I’m taking another professional development course this summer. As in a previous year, there is no textbook. I must say I am delighted that more instructors seem to be thinking beyond the buy-a-textbook model. My one etextbook experience was abysmal, and in the years since, I’ve seen much virtual ink spilled on the question of how to improve them.

Well, maybe the answer is, ‘We don’t improve etextbooks. We replace them with something else.’

In this case, that ‘something else’ is digital access to a library database. It’s almost like Kindle Unlimited for academic articles, in a way. In the Kindle Unlimited model, I can access every byte of the available library, as much as I want to, while I am paying. So it is with Proquest, the library database my university is using. For the duration of the course—while I am paying, in other words—I can get into the whole thing. When I stop paying, I stop accessing.

When articles and book excerpts replace textbook chapters

The textbook chapters, thus, have been replaced by articles and excerpts which are available as part of whatever subscriptions or services the university has subscribed to as part of their library package. The 20-page course syllabus has various tasks we must participate in, most of which involve referencing at least a few suggested readings. These are listed by title, author and Proquest reference code. I go to the library website, log in with my student number and password, and paste the code number from the syllabus PDF into the search bar. Boom, there it is. A few of the tasks also involve us performing research on our own. We can use the library database for these tasks as well, searching by subject or keyword.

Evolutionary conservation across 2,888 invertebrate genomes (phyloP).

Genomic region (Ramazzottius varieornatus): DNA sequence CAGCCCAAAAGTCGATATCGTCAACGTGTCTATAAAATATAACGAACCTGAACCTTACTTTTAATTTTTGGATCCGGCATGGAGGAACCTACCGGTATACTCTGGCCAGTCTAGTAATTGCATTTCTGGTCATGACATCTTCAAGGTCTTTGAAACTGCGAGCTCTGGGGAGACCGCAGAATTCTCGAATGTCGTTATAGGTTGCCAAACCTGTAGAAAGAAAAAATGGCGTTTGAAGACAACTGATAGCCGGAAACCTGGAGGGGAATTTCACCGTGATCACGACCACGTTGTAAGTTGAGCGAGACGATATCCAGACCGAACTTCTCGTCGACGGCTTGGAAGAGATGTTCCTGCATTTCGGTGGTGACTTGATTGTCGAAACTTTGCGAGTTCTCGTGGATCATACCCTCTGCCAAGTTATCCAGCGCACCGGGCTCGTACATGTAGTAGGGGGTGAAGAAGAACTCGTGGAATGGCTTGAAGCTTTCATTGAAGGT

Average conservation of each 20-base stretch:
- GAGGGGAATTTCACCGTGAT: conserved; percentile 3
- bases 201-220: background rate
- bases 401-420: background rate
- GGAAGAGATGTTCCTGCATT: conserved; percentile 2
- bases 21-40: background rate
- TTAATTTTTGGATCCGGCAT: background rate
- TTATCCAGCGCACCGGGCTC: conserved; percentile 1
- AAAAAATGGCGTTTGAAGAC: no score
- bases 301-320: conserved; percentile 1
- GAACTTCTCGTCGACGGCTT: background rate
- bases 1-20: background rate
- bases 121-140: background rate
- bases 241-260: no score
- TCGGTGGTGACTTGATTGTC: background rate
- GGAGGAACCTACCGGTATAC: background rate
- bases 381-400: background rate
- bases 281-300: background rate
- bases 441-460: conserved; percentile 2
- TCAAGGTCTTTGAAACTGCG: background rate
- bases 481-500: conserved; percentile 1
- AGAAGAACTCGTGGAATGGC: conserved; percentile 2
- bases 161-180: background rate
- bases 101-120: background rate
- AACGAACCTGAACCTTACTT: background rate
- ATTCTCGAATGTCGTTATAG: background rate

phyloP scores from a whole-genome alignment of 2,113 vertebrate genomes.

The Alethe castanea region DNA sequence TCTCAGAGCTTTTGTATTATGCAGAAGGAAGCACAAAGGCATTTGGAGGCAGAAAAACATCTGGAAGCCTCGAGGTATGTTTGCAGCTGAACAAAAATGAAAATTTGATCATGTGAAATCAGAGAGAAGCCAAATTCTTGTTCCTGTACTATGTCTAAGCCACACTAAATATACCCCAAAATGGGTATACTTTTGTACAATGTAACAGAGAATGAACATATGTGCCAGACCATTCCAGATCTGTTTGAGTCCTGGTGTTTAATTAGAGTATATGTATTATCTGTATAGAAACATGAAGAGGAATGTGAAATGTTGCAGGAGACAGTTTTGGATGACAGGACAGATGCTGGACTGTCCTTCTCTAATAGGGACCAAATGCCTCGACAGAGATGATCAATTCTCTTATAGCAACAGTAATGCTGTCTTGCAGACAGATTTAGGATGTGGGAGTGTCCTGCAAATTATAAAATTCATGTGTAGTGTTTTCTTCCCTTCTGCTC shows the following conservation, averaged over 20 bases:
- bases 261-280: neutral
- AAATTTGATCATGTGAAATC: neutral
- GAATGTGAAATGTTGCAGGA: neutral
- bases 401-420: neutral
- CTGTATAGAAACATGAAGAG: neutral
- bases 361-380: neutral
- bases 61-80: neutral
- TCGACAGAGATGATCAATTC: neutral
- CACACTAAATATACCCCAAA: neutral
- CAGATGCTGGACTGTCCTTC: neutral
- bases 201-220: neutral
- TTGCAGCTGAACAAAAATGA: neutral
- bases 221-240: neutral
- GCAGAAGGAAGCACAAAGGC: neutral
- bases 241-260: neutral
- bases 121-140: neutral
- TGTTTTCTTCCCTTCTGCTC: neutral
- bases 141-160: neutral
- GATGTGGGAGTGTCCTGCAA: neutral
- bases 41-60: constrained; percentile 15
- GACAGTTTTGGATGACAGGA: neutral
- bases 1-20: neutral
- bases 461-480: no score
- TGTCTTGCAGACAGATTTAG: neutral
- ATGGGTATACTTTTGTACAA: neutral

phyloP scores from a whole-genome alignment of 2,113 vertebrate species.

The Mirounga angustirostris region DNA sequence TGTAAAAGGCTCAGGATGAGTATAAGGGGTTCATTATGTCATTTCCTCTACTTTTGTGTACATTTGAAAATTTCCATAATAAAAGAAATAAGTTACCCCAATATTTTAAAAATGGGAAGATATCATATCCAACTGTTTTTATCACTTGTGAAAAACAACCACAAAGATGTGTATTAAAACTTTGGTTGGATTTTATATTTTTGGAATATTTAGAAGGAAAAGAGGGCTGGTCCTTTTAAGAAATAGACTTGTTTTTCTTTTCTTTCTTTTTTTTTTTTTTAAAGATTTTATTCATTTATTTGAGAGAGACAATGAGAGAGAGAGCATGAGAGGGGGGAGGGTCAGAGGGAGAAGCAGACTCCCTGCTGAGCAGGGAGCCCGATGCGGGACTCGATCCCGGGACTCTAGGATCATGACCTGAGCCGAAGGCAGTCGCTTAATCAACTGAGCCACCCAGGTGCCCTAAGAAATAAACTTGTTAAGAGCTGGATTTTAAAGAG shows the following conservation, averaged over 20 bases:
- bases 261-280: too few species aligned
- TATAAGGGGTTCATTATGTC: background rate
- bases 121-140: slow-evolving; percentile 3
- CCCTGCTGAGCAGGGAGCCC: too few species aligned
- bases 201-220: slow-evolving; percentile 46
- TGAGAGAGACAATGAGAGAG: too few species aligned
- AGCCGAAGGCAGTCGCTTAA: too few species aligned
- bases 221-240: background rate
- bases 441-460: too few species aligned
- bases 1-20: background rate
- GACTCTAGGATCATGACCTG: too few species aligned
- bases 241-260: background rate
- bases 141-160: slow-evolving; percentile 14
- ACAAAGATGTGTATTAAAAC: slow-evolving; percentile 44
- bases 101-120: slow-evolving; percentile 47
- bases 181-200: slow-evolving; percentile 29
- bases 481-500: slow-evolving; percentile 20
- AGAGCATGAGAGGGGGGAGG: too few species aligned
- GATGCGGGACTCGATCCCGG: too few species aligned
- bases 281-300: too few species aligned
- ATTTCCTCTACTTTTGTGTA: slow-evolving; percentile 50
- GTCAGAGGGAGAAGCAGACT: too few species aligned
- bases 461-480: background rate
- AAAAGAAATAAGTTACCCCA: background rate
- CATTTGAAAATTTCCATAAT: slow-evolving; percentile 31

I think this is a surprisingly elegant model. Now that I’m doing my ‘work’ on a proper computer instead of on a tablet, it doesn’t bother me to have multiple browser tabs open. It’s easy to fire up the course message board, open a second tab and load the library database. I like not having to buy a paper textbook, and not having to be ripped off by an over-priced and DRM-hobbled digital effort to copy one. I feel that we are getting more current information by not limiting ourselves to one book source, and since these are not free articles we’re using—the university pays for its various subscriptions—nobody is getting cheated out of their fair due here. As long as I am a student, I can use the school’s database. When the course ends, so too does my access. That’s fair.

Inferior experience

So, to the question of ‘how can digital textbooks me improved?’ let me offer the answer: they can’t be. They are an inferior experience and probably always will be. But there is no law that says every course must have a textbook, either. Maybe instead of wringing our hands over how to improve the textbook as a tool, we should be exploring other tools and how they might be as, or more, beneficial.

Image credit: Here.